People and Genres

33 Arvo Pärt

In this chapter you will

  • be introduced to the living composer whose works have been performed most often
  • consider the impact of being a composer in the context of the Soviet Union during the Communist era
  • hear musical settings of texts that are rarely ever set to music
  • learn about the intersection of religion with a very different response to modernity than the atonal one of Schoenberg and his school

Arvo Pärt has the honor of being the living composer whose works have been performed the most. The style that he developed is known as “tintinnabuli” because of its bell-like sounds. In the period in the composer’s life right before he developed that distinctive style, as he was working his way there, the Bible played a significant role. Composing in Estonia when it was part of the Soviet Union, he gave a work of his the vague title “Modus” but later revealed the name he had wished to give it all along, “Sarah Was 90 Years Old” (referring to the story in Genesis 17:17; 21:1–7).

Pärt has also set some texts that are less obvious choices to music—for instance, a genealogy from the Gospel of Luke (3:23–38) in his work “Which Was the Son Of…”[1]

Another example is Tribute to Caesar (setting Matthew 22:15–22). Pärt has also composed other works that set biblical texts to music that might be considered more obvious choices, including his Passio (St. John Passion), The Beatitudes (from Matthew 5), I Am the True Vine (John 15:1–14), The Woman with the Alabaster Box (Luke 7:36–50), and And One of the Pharisees (Luke 7:36).[2] He is sometimes compared to other composers of sacred music in our time, such as John Tavener, Henryk Górecki, Alan Hovhaness, and many more who are often labeled “holy minimalists” or “sacred minimalists,” labels that these composers do not consider helpful. Minimalism is a reaction against atonality that sought a return to the roots of traditional music, exploring the simplicity of the tonal idiom, usually with very sparse instrumentation and much repetition.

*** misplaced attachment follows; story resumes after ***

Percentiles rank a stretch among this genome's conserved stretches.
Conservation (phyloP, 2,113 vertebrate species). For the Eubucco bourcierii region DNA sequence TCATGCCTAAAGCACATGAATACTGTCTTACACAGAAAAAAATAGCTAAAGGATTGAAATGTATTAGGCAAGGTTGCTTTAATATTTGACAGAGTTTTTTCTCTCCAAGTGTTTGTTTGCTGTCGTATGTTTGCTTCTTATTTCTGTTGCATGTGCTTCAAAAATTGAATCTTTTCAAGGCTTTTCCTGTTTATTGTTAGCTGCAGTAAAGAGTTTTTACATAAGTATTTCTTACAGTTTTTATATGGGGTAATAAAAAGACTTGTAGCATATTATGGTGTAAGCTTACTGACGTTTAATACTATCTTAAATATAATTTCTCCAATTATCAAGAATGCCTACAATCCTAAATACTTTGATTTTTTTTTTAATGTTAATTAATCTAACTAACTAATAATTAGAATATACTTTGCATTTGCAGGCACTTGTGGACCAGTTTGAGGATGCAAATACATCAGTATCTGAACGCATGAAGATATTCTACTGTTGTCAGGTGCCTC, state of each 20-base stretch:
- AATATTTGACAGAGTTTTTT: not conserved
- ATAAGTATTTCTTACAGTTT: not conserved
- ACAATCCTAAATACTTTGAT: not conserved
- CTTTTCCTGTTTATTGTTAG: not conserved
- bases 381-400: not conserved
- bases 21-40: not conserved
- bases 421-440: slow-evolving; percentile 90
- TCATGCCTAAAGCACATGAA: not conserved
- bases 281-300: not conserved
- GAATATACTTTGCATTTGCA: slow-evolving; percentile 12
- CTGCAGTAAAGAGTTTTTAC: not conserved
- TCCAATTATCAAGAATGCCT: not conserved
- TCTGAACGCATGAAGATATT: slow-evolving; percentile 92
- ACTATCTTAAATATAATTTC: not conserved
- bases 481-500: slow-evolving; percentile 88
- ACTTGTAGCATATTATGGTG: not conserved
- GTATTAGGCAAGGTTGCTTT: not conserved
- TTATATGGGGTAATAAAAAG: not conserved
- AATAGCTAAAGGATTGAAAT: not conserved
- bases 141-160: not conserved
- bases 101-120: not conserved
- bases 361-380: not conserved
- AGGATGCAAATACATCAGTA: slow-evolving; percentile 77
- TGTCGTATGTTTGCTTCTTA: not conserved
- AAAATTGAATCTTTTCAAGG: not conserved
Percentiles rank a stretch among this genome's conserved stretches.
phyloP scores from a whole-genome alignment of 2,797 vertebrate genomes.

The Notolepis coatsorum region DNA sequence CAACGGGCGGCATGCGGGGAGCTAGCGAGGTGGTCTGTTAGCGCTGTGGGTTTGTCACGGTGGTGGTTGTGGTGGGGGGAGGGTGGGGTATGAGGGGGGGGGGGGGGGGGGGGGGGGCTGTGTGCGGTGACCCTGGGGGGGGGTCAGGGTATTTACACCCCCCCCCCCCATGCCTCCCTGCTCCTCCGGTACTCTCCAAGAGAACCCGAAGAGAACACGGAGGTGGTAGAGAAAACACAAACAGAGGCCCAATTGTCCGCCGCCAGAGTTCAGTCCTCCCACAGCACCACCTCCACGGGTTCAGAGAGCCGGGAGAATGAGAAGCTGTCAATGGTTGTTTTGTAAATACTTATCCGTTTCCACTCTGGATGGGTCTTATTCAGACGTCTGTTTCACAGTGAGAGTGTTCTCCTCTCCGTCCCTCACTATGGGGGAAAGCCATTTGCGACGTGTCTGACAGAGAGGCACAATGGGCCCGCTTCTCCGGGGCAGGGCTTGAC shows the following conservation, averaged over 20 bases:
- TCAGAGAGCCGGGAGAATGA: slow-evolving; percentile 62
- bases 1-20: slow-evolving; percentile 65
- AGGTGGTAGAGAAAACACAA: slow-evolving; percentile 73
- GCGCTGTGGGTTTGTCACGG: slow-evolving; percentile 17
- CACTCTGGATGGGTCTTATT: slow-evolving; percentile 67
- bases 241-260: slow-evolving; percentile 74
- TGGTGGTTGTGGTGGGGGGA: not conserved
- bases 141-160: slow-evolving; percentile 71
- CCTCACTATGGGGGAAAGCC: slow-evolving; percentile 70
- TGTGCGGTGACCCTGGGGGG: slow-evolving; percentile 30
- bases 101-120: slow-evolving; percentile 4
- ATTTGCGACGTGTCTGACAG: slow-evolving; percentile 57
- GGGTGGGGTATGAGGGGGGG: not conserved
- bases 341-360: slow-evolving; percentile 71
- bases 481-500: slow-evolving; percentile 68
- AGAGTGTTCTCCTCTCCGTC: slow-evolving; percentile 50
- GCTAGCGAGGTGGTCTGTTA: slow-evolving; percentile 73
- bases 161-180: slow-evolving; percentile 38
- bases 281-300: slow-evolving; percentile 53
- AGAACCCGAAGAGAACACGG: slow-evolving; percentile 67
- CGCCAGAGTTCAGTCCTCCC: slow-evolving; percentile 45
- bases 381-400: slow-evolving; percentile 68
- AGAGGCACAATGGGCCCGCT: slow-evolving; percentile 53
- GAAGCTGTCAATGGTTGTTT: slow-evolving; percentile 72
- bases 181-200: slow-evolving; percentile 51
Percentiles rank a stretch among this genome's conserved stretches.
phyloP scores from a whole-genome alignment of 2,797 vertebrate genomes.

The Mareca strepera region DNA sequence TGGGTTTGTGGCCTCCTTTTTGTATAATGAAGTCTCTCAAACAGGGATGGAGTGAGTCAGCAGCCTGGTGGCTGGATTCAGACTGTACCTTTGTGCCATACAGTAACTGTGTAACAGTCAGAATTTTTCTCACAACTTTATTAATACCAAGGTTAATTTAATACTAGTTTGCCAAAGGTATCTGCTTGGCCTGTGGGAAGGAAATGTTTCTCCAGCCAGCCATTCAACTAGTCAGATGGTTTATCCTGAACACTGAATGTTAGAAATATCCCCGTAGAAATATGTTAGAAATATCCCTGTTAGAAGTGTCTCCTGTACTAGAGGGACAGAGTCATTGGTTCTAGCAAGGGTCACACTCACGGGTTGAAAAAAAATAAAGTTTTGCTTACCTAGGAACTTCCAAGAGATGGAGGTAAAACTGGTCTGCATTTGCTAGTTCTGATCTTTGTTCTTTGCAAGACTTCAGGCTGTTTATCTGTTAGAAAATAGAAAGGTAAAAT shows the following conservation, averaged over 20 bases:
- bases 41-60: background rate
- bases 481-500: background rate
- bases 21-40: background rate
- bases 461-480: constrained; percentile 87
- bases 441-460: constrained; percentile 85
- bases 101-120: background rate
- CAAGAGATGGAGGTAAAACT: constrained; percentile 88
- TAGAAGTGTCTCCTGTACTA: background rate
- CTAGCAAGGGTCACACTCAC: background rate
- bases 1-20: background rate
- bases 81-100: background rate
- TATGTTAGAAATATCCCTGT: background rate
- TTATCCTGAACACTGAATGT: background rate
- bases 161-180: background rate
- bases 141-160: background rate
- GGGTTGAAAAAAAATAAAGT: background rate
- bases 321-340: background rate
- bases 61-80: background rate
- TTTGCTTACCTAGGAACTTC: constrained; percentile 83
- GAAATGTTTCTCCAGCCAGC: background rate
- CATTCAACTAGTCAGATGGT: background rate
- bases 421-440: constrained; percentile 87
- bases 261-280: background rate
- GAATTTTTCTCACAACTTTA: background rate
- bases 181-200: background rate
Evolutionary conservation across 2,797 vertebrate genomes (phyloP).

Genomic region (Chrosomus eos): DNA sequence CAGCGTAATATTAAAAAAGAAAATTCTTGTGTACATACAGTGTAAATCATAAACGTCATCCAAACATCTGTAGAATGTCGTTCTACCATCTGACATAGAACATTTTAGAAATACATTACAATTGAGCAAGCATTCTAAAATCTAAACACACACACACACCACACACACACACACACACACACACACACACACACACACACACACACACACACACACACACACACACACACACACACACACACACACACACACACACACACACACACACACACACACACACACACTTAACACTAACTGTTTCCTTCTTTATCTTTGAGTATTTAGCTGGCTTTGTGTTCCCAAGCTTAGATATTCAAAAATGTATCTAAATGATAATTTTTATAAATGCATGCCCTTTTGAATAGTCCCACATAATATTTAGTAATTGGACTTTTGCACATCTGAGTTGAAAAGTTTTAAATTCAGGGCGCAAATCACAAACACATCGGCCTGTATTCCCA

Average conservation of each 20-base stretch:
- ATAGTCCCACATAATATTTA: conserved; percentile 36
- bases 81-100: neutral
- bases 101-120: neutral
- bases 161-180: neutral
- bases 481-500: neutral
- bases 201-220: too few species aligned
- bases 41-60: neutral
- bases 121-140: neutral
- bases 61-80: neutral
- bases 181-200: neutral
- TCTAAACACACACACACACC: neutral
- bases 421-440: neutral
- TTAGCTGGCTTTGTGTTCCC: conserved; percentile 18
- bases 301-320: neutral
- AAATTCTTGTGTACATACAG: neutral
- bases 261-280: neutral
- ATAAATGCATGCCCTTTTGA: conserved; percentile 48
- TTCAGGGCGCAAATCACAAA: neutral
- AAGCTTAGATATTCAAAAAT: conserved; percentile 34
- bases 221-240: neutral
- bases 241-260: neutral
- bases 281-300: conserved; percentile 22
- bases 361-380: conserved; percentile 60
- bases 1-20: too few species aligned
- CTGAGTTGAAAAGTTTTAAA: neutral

Theologian Rob Saler of Christian Theological Seminary has this to say about the role of the Bible in Pärt’s music: “As scholars such as Peter Bouteneff and others have shown, in most of Arvo Pärt’s mature compositions, he is either directly setting a sacred text to music or is using the cadence of that text as chanted in liturgical settings to guide his compositional choices. In a conversation that I once had with the composer, he shared with me that he seeks to inhabit the texts that he sets to music before, during, and even after the act of composition itself—in a way, he invites listeners to inhabit the texts sonically even as, in so doing, the texts start to permeate the lives of listeners.”[3]

For Further Reading

Hillier, Paul. Arvo Pärt. New York: Oxford University Press, 1997.

Shenton, Andrew. “Magnificat: Arvo Pärt the Quiet Evangelist.” In Exploring Christian Song, edited by M. Jennifer Bloxam and Andrew Shenton, 155–70. Lanham, MD: Lexington, 2017.


  1. Performance by the Estonian Philharmonic Chamber Choir conducted by Paul Hillier and licensed to YouTube by Harmonia Mundi.
  2. His Passio is discussed in chapter 26 along with other Passions.
  3. Dr. Rob Saler, personal correspondence.


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The Bible and Music by James F. McGrath is licensed under a Creative Commons Attribution 4.0 International License, except where otherwise noted.

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